What Do the Healthiest Diets Around the World Look Like?

The typical Western diet is loaded with processed, sweetened, and artificially flavored foods. Food choices are made based on convenience rather than nutrition, while obesity rates continue to climb. This kind of carb, fat, and sugar-laden diet may seem like the norm, but others around the world are much different and much healthier.

Every region of the world has their own style of cuisine. But the healthiest diets focus on wholesome, natural foods, and balanced proportions. So, what do the world’s healthiest diets look like?

 

What Are the Healthiest Regions Across the Globe?

 

The knowledge that certain regions of the world are healthier than others is nothing new. But a groundbreaking study shows us exactly which parts of the world are the healthiest and why. These results are discussed in Dan Buettner’s book, The Blue Zones Solution.

“Blue Zones” are the places where the world’s healthiest and longest-living people reside. These Blue Zones have high concentrations of individuals who live to be 100 years or older and have low incidence of chronic health problems like heart disease, diabetes, cancer, and obesity.

So, what are the Blue Zones? Here’s where you’ll find them:

  • Okinawa, Japan
  • Ikaria, Greece
  • Ogliastra Region, Sardinia
  • Loma Linda, California
  • Nicoya Peninsula, Costa Rica

Although unique in culture and cuisine, these regions have dietary factors in common. But these factors are not limited to the five Blue Zones. They can also be identified in the world’s healthiest diets.

 

People having a meal together

What Do the Healthiest Diets Around the World Have in Common?

 

There are key similarities in parts of the globe where people live long, healthy lives. Portion sizes are reasonable, dishes are built from whole foods, and meals are shared with friends and family.

Here’s a quick look at some of the healthiest diets around the world:

  • Mediterranean Diet – Whole grains, legumes, fruits, and vegetables are produced locally. They’re made with traditional preparations, and shared with friends and family. Fish and poultry are consumed in moderation, but meat, sugar, and salt are occasional indulgences.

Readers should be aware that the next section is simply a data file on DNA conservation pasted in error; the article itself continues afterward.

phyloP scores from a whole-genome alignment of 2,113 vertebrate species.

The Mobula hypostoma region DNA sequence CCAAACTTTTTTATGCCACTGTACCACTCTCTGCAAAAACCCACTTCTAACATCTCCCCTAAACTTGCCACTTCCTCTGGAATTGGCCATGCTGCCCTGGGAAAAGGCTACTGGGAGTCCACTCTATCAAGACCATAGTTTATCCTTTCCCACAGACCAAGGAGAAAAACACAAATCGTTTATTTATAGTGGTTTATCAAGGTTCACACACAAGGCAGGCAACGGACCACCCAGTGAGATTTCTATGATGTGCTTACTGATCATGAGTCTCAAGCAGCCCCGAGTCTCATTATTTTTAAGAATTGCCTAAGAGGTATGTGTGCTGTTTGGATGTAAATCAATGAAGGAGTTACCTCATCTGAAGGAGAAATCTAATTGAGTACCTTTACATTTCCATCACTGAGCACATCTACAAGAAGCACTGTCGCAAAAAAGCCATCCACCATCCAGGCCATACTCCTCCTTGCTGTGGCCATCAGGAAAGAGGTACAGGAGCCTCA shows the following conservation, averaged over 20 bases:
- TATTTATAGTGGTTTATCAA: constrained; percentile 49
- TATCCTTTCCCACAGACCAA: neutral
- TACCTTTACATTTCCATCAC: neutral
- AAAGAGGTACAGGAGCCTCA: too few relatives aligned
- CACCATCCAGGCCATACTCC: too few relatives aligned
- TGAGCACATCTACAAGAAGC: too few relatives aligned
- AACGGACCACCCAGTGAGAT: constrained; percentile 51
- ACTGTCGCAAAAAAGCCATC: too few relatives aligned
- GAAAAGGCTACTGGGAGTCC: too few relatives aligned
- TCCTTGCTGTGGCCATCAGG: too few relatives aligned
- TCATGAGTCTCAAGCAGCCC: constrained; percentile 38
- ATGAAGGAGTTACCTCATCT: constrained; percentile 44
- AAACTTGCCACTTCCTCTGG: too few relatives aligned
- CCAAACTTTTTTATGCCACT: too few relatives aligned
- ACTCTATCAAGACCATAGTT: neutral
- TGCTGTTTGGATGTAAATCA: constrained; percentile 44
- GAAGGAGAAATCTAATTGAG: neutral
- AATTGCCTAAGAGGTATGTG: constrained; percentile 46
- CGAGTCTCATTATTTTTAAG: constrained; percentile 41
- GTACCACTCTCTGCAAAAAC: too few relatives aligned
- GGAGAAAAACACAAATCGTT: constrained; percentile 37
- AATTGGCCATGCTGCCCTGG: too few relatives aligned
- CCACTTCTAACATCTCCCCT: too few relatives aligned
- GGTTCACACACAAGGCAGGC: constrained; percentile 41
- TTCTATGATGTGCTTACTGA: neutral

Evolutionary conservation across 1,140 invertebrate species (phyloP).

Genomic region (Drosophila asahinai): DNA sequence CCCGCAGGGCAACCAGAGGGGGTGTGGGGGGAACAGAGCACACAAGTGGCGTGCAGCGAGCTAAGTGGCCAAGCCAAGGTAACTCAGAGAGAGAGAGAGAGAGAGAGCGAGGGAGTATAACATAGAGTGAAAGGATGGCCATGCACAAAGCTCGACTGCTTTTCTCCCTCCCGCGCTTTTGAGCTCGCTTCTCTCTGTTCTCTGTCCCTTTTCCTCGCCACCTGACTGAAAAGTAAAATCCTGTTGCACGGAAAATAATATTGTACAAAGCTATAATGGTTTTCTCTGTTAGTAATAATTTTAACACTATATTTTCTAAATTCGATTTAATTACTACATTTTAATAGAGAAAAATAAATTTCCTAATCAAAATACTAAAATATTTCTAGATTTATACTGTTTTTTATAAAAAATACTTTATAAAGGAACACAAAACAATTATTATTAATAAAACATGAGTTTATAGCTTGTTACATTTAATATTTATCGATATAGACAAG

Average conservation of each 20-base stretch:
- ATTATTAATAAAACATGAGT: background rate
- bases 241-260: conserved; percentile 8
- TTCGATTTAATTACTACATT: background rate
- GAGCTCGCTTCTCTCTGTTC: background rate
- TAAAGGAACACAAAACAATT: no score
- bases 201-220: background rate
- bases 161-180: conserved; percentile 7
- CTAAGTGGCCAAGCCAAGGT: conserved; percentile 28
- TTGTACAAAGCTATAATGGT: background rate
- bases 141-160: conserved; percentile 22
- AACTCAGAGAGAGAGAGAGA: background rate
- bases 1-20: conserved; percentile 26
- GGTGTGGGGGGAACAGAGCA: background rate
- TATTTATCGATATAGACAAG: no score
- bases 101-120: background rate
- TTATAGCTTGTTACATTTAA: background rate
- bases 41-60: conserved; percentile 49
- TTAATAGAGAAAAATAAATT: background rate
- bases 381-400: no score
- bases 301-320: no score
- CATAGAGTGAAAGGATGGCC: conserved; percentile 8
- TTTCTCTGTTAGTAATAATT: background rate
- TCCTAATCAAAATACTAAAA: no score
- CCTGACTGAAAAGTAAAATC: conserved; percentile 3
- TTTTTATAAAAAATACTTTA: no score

• Traditional Okinawa Diet – This eating plan is a low-calorie, nutrient-dense diet. It focuses on fruits and vegetables with modest amounts of seafood and lean meat. The idea is to eat enough food to feel 80 per cent full, and there is an emphasis on sharing with others.
  • Nordic Diet – Rich in root vegetables, whole-grain bread, and oily fish, the Nordic diet is high in fiber and protein, but low in sugar. Meat dishes and processed dairy products are limited, but fermented milk and cheese are common ingredients.
  • French Paradox – Largely built around bread, cheese, and wine, the French diet is high in saturated fats, but limited in terms of portions. The focus is on eating smaller amounts of high-quality food rather than overindulging in unhealthy foods.
  • West African – Centered on lean meat, vegetables, and cereal staples, the West African diet is low in calories and nearly devoid of processed foods. This diet focuses on traditional preparations of foods like fruit, vegetables, whole grains, and fish.

 

A horizontal image of a typical outdoor Mediterranean meal, there is a beautiful landscape of Tuscany, Italy, in the background. There are no people in the shot.

 

Now that you’ve seen a preview of the healthiest diets around the world, you can probably draw some conclusions of your own. But how do you apply these principles to your own diet? Here are some dietary changes you can use to model your own meals around the world’s healthiest diets:

  • Focus on plant-based foods such as legumes, beans, fruits, vegetables, nuts, seeds, and healthy fats. Enjoy fresh, in-season produce and use meat as sparingly as possible.
  • Make breakfast your largest meal of the day and eat smaller meals in the afternoon and evening. Limit your portion sizes and stop eating when your stomach feels about 80 per cent full.
  • Consume as little added sugar as possible. Get most of your daily intake from natural sugars found in fruits and vegetables. Save sweets for occasional indulgences.
  • Choose whole, natural foods that have not been processed or altered. Eat as much locally produced, in-season food as you possibly can. And use cooking methods that preserve the nutritional integrity of the raw ingredients.
  • Drink plenty of water and never drink soft drinks. Feel free to enjoy black coffee and green tea as well as red wine in moderation (one to three small glasses per day, typically with a meal).

If you want to improve your health and maximize your longevity, start by making changes to your diet. Using these world diets as inspiration, start cutting back on foods that are making you sick. Focus on healthier options like fresh fruits and vegetables, beans and legumes, healthy fats, and nuts and seeds.

It takes time to make significant changes to your diet and to your health, but there is no time like the present to get started. Best of luck!

 

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